There’s a simple reason—groups are the only Facebook vehicle that automatically shares every post with every member. When you consider that everywhere else in Facebook, organic reach has plummeted, that leaves Facebook Groups the center of marketing attention, as well as the center of activity.
But along with Facebook users catching onto the fact that Facebook Groups are the only vehicle for making sure your posts are seen by all “friends” (i.e. Group members), Facebook itself has realized this, too. You can no longer just blithely start a Group and expect it to build your following and generate leads all on its own: You need to give your Group a little informed and structured help.
This seven-step tutorial will help you bypass Facebook pitfalls and increase your leads and sales without losing your Group members.
Step One: Understanding Facebook Group Psychology, Culture and Current Structure
People on Facebook are there primarily for entertainment. That’s why posts blatantly marketing something produce only two major reactions:
• Irritation and hostility
• “Blindness” (tuning the offending post out)
For people to react positively to an ad or boosted post, it has to be so much on target that the person reading it feels it was put there just for them at that moment. In other words, it must give them something they want more than anything else.
If an ad or boosted post can do this, it has done the impossible and slipped past the barrier of “entertainment mentality.”
Think of your favorite television shows: How many ads do you tune out? Which ones make you sit up and take notice? And of the latter, how many do you actively take action on—and which do you immediately forget, once your show returns?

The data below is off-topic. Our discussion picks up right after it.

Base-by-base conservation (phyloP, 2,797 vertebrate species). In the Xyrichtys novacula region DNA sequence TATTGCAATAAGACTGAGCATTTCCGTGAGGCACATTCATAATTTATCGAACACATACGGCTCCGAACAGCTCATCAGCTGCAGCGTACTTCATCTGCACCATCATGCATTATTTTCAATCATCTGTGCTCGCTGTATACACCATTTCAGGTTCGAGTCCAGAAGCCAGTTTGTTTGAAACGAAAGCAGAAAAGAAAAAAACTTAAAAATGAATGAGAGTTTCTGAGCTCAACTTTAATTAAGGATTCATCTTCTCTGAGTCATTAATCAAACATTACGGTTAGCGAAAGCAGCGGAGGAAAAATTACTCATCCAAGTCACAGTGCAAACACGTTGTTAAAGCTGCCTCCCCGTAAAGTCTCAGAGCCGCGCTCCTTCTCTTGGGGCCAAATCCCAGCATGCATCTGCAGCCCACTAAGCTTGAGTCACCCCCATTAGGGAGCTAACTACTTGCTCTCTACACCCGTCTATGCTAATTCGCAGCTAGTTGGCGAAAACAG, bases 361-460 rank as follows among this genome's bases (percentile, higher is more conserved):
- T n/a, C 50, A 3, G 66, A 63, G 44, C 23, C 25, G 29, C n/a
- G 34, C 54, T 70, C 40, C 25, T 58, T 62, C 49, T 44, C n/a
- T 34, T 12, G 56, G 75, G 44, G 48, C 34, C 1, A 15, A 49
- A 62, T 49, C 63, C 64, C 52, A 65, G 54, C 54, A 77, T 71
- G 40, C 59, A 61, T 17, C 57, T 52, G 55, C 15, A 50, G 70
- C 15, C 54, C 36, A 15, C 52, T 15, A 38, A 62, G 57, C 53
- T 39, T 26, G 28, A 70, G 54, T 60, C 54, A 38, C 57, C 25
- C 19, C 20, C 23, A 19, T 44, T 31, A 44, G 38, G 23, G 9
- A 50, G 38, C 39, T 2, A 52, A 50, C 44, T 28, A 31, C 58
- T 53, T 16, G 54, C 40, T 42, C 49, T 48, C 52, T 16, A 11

For example, if you are sixty years old and have no children or grandchildren and it’s August, an ad for a Tinselwings Fairy doll won’t even register with you—in fact, you’ve probably used the ad time to run to the other room for a snack.
If you’re a grandma, however, and your granddaughter, Jacquelyn, has been talking about nothing but Tinselwings Fairy dolls for weeks (and Christmas is coming up), you will watch the ad with interest.
But the ad creator has to kick it up a notch, to make you take action and buy that doll from the particular chain store commissioning it.
He lets you know that for three days only, that particular chain store is selling Tinselwings Fairy dolls for thirty per cent off—and that includes the “Princess with Dragon” kit your granddaughter has been begging for. You are immediately most likely to (a) note the dates the doll will be on sale (b) get yourself to that store early on the first day, to make sure you pick up the exact doll set that little Jacquelyn has been prattling about, non-stop, for weeks.
Marketing on Facebook is much the same, as we’ll see.
People who join Facebook Groups are not just there for the entertainment, however: They are there because of a shared emotional connection. They wish for a closer and more focused connection over this topic—a connection not appropriate for their general feed. They want an atmosphere of acceptance and trust, one where they can let their hair down, be themselves, and speak freely—often on a deeply personal level. (If the level is not personal, then it is usually a deeply obsessive level.)
These Facebook Groups all have something in common: They are special interest groups.
What the actual “interest” is for each group dramatically informs and changes the culture for that particular group.
• A Group for parents who have lost a child is deeply personal.
Members want the comfort and support of others who have survived the same life-changing experience. As they process their new reality and find some resolution and a degree of acceptance, there is often a strong motivation become mentors to new group members who are still going through the first shell-shocked reactions to grief.